A female northern muriqui – one of the world's most critically endangered primates – has been discovered living in complete isolation in a forest fragment no bigger than a football field.
Also known as the woolly spider monkey, the muriqui is the largest New World primate. Its northern and southern forms are now recognised as two distinct species. The vanishingly rare northern muriqui is confined to the Atlantic Forest in eastern Brazil.
This particular monkey is stranded just a few hundred metres from the edge of Caparaó National Park, one of the last remaining strongholds of the species. It is a little over two years since the discovery of an entirely new group of northern muriqui on the west side of the park during the course of survey work funded by the Conservation Leadership Programme (CLP), a partnership that includes Fauna & Flora International (FFI).
Since winning the CLP award, primatologist Mariane Kaizer and her team have continued their monitoring work and deepened their engagement with the communities living close to the park. Thanks to the success of these outreach activities, and to the strong relationship that they have developed with the park authorities, they have garnered widespread local support for the conservation of the northern muriqui; the plight of the single female monkey came to light during surveillance activity conducted by park staff and was promptly communicated to the team.
Incredibly, it appears that this muriqui has been living in solitary confinement for more than a decade. The owner of the adjacent coffee plantations has reported seeing her frequently since he bought the land 10 years ago. The female has evidently been desperately seeking a soulmate since breaking away from the group into which she was born. Having lost her bearings during her migration, she has ended up as a castaway on her tiny island of forest amid a sea of agriculture.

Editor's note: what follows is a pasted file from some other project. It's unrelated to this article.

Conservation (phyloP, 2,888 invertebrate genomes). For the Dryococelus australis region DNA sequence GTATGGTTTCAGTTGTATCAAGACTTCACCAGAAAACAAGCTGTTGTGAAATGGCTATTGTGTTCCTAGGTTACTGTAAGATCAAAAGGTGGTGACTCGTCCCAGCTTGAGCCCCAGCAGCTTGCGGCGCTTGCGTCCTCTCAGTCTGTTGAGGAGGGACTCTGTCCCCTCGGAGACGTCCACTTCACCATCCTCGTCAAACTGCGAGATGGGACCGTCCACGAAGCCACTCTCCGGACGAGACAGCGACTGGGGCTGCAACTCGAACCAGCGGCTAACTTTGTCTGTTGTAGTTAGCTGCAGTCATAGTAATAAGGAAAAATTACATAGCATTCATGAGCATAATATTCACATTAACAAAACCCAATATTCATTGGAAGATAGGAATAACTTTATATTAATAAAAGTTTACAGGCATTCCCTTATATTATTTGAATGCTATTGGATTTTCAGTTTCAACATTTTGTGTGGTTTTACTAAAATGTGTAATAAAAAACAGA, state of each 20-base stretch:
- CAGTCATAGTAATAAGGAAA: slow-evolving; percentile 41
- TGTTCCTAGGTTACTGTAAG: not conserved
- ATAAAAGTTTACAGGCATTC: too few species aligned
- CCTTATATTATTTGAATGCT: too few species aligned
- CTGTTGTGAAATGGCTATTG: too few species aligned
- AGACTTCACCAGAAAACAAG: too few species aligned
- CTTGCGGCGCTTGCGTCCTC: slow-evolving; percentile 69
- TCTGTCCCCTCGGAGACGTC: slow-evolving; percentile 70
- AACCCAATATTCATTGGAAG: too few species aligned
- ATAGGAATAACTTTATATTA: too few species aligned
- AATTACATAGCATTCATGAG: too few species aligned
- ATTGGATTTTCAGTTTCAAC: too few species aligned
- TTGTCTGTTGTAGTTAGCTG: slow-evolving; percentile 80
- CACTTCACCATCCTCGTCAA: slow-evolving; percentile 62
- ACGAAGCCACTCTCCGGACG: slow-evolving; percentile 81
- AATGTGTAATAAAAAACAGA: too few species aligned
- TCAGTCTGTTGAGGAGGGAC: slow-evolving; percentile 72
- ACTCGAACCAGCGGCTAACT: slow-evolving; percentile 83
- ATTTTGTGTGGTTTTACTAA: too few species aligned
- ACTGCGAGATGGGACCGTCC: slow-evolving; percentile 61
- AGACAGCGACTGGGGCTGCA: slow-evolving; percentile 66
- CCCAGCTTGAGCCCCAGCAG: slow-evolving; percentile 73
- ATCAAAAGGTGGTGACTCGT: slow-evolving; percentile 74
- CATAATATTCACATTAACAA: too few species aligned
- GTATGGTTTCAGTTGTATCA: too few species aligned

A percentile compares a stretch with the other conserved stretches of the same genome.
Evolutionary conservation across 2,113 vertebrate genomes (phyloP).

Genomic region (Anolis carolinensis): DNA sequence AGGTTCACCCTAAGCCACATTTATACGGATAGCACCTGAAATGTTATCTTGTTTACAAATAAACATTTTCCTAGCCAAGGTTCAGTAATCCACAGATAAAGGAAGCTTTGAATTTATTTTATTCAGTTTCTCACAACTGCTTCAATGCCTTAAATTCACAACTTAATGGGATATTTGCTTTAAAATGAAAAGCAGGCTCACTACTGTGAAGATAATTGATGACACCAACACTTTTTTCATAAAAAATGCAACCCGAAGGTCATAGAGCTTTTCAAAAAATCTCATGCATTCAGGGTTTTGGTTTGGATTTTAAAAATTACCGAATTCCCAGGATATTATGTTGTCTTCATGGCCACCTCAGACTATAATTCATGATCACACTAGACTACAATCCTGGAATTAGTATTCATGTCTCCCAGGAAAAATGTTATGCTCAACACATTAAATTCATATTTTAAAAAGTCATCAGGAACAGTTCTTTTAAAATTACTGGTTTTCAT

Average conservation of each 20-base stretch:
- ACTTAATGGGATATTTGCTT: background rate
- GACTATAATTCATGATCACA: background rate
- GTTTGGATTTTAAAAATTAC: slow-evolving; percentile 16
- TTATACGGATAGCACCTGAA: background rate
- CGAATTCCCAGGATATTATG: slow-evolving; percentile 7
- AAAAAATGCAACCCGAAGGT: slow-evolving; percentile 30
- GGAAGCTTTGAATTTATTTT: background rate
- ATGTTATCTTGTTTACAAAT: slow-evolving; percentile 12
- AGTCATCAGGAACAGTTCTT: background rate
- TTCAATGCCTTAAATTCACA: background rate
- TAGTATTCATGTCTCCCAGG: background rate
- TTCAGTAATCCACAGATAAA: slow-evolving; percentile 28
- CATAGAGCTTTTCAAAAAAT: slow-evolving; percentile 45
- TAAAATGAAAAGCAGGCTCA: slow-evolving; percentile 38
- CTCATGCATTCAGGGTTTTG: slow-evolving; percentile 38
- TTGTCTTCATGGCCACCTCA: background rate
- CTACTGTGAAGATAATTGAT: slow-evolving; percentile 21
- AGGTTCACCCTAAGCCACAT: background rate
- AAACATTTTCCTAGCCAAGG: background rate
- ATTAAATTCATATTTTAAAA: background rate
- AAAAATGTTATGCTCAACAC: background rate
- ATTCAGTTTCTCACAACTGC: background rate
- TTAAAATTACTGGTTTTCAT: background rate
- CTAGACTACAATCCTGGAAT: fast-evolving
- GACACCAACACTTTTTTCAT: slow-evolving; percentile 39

In a different sense, the marooned muriqui is not alone. According to Mariane, cases of other spider monkeys suffering a similar fate as a result of habitat loss and forest fragmentation have been reported elsewhere. It seems likely that this particular female was originally attached to one of the muriqui groups living inside the national park.
Mariane and her team have mixed feelings about the discovery: "We are sad to see such a highly social animal – and such a threatened species – facing this situation, but at the same time we are deeply grateful to have found her, and full of hope that we can give her a second chance to live again with other muriquis."
It is potentially great news for the conservation of the species, which is threatened not only by hunting and habitat loss, but also by a reduction in genetic diversity. The reintroduction of even one additional individual into the existing gene pool would have a beneficial impact on the overall health of the northern muriqui population.
The team is now in contact with other muriqui experts and regional representatives of the IUCN/SSC Primate Specialist Group to discuss the most appropriate way forward and determine which sub-population should accommodate the lone female.
Before that can happen, however, the team urgently needs to secure emergency funding to support the monitoring, protection and eventual translocation of the stranded monkey.
Until then, the question remains: who will save the marooned muriqui?
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